Book Review-Dick Tracy: The Secret Files, edited by Max Allan Collins and Martin H. Greenberg

Title: Dick Tracy: The Secret Files

Author: Max Allan Collins, Mike Resnick, Henry Slesar, Ron Goulart, Rex Miller, Terry Beatty and Wendi Lee, F. Paul Wilson, Ed Gorman, Francis M. Nevins and Josh Pachter, Barbara Collins, Wayne D. Dundee, Barry N. Malzberg, John Lutz, Ric Meyers, Edward D. Hoch, Stephen Mertz

Format: Paperback edition by Tor

Published: 1990

dicktracy

Let it be no secret that I am a Dick Tracy fan, have been since I was a kid.  Not just a fan of a particular era or of Dick Tracy from the newspapers, or the movies, or any particular medium.  I am a straight up fan of Dick Tracy.  I love the hard boiled type tales, I adore the science/technology stuff, and even absolutely go nuts over the more science fiction stuff (looking at you, Moon Maid!)  So, when a copy of Dick Tracy: The Secret Files ended up in my hands, it was something special to me.

Fortunately, I wasn’t overall disappointed.  Not overall.

Dick Tracy: The Secret Files was a collection released in 1990, in conjunction with and due in large part to the Warren Beatty movie that debuted that year (Yes, I actually liked the movie, but that’s a whole other argument to have elsewhere).  Two legends in literature, Martin H. Greenberg and Max Allan Collins, at one time the writer for the Dick Tracy strip, helmed this sixteen story juggernaut of a collection and brought on talent of all types to tackle the yellow trenchcoat wearing wunderkind of crime deduction created by Chester Gould.  From Edward D. Hoch to Ron Goulart to F. Paul Wilson to John Lutz and beyond, the list of contributors to this book held a lot of promise, a fair amount of which was fulfilled.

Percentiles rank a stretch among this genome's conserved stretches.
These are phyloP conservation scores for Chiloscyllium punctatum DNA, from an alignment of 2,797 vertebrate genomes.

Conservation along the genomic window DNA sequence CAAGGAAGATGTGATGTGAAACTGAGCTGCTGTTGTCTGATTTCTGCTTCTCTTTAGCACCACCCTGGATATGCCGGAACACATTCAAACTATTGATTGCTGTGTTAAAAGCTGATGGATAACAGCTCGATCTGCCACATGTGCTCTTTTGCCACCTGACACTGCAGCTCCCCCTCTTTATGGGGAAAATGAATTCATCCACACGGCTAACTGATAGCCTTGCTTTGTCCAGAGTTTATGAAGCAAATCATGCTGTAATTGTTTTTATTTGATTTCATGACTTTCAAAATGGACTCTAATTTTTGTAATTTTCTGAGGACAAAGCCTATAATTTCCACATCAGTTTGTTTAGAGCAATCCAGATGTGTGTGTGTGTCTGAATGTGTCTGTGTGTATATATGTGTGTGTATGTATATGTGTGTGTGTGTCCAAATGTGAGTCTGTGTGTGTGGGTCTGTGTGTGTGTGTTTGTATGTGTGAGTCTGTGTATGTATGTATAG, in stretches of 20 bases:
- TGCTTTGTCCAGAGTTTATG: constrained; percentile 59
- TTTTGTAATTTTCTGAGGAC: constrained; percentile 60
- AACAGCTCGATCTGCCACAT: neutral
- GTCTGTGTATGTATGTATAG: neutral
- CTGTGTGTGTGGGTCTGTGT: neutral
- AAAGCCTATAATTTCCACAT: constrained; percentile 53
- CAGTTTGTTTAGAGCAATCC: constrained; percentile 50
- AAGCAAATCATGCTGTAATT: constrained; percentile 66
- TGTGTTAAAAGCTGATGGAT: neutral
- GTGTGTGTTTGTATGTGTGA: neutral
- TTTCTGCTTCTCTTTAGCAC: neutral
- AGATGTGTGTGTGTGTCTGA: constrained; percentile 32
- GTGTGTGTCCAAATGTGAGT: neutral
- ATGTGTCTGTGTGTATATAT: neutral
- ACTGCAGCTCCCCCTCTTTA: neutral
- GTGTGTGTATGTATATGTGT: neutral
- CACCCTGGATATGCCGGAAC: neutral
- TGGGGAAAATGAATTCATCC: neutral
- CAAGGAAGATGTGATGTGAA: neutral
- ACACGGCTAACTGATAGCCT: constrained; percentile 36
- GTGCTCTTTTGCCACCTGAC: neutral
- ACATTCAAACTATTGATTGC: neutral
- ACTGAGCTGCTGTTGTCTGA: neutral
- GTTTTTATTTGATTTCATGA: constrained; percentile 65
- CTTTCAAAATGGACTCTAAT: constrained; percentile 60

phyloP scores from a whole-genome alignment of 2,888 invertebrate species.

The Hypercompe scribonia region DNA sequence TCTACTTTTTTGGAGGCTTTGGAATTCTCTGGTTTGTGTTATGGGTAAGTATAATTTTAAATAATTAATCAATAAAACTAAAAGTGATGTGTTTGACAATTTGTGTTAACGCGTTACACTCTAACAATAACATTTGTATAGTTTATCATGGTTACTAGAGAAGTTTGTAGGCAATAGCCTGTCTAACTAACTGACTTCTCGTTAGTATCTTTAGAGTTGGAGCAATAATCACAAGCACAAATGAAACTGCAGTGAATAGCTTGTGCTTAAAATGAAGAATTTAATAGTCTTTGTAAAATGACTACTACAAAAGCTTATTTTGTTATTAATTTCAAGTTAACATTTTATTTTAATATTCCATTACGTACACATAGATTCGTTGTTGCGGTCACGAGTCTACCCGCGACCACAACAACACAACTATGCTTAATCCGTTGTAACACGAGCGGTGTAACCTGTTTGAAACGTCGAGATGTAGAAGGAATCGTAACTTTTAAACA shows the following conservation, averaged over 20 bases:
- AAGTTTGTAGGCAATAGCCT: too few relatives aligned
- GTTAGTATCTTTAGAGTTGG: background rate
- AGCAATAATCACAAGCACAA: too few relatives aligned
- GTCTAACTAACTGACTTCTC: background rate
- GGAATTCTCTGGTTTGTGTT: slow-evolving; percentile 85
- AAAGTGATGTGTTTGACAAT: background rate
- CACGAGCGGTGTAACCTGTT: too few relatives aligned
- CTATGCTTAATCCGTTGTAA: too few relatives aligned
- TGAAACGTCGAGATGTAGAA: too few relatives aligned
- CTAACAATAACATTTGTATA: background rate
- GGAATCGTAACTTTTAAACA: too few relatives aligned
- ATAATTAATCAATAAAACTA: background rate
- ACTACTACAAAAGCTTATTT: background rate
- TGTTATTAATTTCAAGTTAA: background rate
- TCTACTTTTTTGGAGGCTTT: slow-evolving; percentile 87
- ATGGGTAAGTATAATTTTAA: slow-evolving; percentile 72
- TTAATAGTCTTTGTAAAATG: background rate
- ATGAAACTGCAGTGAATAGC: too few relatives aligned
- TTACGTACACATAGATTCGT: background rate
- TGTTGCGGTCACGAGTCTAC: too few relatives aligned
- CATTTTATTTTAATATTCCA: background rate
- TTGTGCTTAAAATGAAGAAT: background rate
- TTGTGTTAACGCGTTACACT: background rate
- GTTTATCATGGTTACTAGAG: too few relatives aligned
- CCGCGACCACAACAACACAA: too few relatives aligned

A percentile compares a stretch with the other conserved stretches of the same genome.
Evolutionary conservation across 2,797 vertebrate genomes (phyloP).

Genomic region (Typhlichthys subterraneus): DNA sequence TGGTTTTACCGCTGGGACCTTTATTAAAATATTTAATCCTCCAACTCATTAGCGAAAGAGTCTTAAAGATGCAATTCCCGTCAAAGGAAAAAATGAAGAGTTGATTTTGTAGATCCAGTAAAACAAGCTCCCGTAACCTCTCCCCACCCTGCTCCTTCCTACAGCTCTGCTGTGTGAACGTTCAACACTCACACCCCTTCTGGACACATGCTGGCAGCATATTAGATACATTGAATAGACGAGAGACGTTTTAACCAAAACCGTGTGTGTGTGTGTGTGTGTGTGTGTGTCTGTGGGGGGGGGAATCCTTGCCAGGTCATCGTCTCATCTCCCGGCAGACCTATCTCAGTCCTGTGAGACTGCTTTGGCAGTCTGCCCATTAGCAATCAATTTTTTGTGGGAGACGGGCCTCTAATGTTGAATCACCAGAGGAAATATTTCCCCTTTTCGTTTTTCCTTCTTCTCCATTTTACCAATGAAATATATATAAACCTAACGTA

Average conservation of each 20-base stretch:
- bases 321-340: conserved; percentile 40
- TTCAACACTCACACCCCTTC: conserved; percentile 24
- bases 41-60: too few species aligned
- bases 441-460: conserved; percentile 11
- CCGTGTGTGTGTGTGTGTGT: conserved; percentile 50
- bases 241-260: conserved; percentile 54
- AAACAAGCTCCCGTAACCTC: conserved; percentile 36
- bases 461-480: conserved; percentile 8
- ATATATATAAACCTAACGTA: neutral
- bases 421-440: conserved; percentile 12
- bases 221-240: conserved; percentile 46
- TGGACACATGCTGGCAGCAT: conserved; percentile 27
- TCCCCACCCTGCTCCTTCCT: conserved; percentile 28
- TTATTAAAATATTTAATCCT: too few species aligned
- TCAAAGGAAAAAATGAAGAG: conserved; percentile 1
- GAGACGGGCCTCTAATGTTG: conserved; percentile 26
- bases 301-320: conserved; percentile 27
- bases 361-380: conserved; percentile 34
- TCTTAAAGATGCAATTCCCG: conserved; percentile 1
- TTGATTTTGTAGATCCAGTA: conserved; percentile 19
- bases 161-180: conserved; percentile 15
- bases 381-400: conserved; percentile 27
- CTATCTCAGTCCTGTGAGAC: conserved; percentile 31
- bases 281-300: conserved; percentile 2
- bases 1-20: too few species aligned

Overall, this is a good bunch of stories.  It appears writers were pretty much allowed to come at Dick and company in any fashion they chose to and there were a variety of approaches taken.  That part turned me off a little as I read through the collection.  Yes, there were some definite straight up true Dick Tracy type stories, but there were others that, I think, tried to hard to be something different.  As a fan, I wouldn’t have minded seeing Dick take on his old and established villains throughout an entire collection, but he didn’t do much of that in this book.  Most of the adversaries were either new oddities or they were simply ‘normal’ criminals. And let me say, Dick has come up against his share of normals, but I’d hoped we’d see Pruneface and Flattop and more of the traditional Tracy villains.

Another way this didn’t deliver due to attempts to be different was that some of the stories were not about the Dick Tracy universe.  One was a fictionalization of how Dick Tracy was created in a sense, another took Dick Tracy to Hollywood, but he ended up being a deus ex machina bit player in his own story, and still another focused almost exclusively on Tess, Dick’s wife.  Now, this doesn’t mean they were bad stories, as you’ll see when I list my favorites in a bit.  But I simply wish the collection had been more streamlined with a ‘theme’ of sorts, a spine authors worked around, more than just ‘Here’s Dick Tracy. Leave your mark however You wish.” Maybe that wasn’t what was done, but this collection definitely feels that way.

The stories in this collection, though, that do stand out are numerous.  Dick Tracy and the Syndicate of Death by Henry Slesar, The Cereal Killer by Rex Miller, Auld Acquaintance by Terry Beatty and Wendi Lee, The Curse by Ed Gorman, Homefront by Barbara Collins, The Paradise Lake Monster by Wayne Dundee, Old Saying by John Lutz, Whirlpool, Sizzle, and the Juice by Ric Meyers, Chessboard’s Last Gambit by Edward D. Hoch, and Not a Creature Was Stirring by Max Allan Collins are all great stories and hit on most, if not all the right notes for a Dick Tracy collection.

Dick Tracy: The Secret Files is a hard one to rate for me. Using the blog’s system, I’d have to give it 3 out of 5 pages.  This has a lot for Tracy fans as well as quite a bit for fans of Detective stories, but the scattershot approach to how Tracy’s world is addressed will probably make this a not read for many.

As for my usual scale, this gets four out of six bullets.  The strong stories outweigh the weak ones and my issues with the organization of the collection enough to make it one that hits more than half of the things it’s aimed at.

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